In these pathbreaking essays, Roy Rosenzweig charts the impact
of new media on teaching, researching, preserving, presenting, and
understanding history. Negotiating between the "cyberenthusiasts"
who champion technological breakthroughs and the "digital skeptics"
who fear the end of traditional humanistic scholarship, Rosenzweig
re-envisions the practices and professional rites of academic
historians while analyzing and advocating for the achievements of
While he addresses the perils of "doing history" online,
Rosenzweig eloquently identifies the promises of digital work,
detailing innovative strategies for powerful searches in primary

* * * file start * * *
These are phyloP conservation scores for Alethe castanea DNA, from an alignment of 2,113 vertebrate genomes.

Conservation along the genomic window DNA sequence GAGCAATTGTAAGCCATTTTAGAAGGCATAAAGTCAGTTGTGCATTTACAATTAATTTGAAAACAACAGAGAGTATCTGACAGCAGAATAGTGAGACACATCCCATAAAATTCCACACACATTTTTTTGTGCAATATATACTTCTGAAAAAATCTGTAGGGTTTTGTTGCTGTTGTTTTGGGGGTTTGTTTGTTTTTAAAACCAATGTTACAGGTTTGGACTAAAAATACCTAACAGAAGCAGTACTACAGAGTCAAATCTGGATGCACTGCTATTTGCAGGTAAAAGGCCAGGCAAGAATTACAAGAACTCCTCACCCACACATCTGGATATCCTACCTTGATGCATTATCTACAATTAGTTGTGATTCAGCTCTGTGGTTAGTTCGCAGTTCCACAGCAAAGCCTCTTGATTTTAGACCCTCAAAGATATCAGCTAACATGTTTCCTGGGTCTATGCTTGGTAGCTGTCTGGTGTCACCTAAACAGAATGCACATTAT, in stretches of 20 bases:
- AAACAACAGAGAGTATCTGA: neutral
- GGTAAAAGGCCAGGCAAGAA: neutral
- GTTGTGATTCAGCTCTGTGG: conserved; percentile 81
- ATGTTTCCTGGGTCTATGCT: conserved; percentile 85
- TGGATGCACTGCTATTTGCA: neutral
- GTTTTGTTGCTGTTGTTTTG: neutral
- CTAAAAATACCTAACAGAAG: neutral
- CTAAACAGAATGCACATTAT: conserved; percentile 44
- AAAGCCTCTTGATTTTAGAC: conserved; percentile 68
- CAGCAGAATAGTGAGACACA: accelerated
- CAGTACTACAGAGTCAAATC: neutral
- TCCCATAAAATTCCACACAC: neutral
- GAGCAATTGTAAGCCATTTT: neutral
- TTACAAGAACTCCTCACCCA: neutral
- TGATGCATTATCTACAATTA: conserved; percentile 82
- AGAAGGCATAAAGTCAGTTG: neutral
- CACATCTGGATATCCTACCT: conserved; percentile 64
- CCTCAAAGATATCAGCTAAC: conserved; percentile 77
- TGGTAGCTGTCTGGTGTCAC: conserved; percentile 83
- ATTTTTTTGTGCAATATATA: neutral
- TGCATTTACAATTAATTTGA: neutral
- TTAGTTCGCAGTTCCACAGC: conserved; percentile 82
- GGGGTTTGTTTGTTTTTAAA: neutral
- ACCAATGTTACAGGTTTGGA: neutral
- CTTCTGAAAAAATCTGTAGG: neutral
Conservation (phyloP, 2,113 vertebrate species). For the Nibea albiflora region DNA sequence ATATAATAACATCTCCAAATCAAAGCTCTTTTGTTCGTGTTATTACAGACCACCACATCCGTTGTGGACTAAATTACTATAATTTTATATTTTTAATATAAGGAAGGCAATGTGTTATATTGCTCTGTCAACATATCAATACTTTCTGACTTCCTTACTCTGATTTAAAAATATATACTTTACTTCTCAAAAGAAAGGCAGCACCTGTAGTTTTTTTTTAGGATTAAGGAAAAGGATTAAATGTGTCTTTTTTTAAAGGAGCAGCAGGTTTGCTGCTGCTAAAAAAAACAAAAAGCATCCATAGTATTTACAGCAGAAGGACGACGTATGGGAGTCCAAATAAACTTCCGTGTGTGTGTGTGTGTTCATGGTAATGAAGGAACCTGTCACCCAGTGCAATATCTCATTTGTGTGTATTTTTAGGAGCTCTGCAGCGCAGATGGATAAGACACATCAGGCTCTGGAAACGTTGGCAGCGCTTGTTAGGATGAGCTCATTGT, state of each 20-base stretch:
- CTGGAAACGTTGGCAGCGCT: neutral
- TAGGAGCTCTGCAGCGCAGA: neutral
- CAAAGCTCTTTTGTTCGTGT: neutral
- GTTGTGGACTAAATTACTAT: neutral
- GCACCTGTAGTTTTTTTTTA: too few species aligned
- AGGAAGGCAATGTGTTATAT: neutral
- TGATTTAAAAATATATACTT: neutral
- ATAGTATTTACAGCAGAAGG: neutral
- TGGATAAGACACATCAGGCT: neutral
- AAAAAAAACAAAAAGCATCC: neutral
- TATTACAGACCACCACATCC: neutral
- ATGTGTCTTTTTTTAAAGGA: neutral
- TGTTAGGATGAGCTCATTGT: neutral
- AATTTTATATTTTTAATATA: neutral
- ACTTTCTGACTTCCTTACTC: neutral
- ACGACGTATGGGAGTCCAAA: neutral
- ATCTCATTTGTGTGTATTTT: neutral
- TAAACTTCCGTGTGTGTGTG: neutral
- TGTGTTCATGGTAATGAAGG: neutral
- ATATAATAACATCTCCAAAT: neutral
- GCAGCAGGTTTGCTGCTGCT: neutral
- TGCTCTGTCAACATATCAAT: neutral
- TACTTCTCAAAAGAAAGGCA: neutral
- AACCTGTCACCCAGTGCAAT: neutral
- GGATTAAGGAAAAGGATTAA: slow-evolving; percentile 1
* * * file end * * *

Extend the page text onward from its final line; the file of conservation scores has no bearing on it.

and secondary sources, the increased opportunities for dialogue and
debate, and, most of all, the unprecedented access afforded by the
Internet. Rosenzweig draws attention to the opening up of the
historical record to new voices, the availability of documents and
narratives to new audiences, and the attractions of digital
technologies for new and diverse practitioners. Though he
celebrates digital history's democratizing influences, Rosenzweig
also argues that the future of the past in this digital age can
only be ensured through the active resistance to efforts by
corporations to control access and profit from the Web.
Subjects: Sociology, History, Technology
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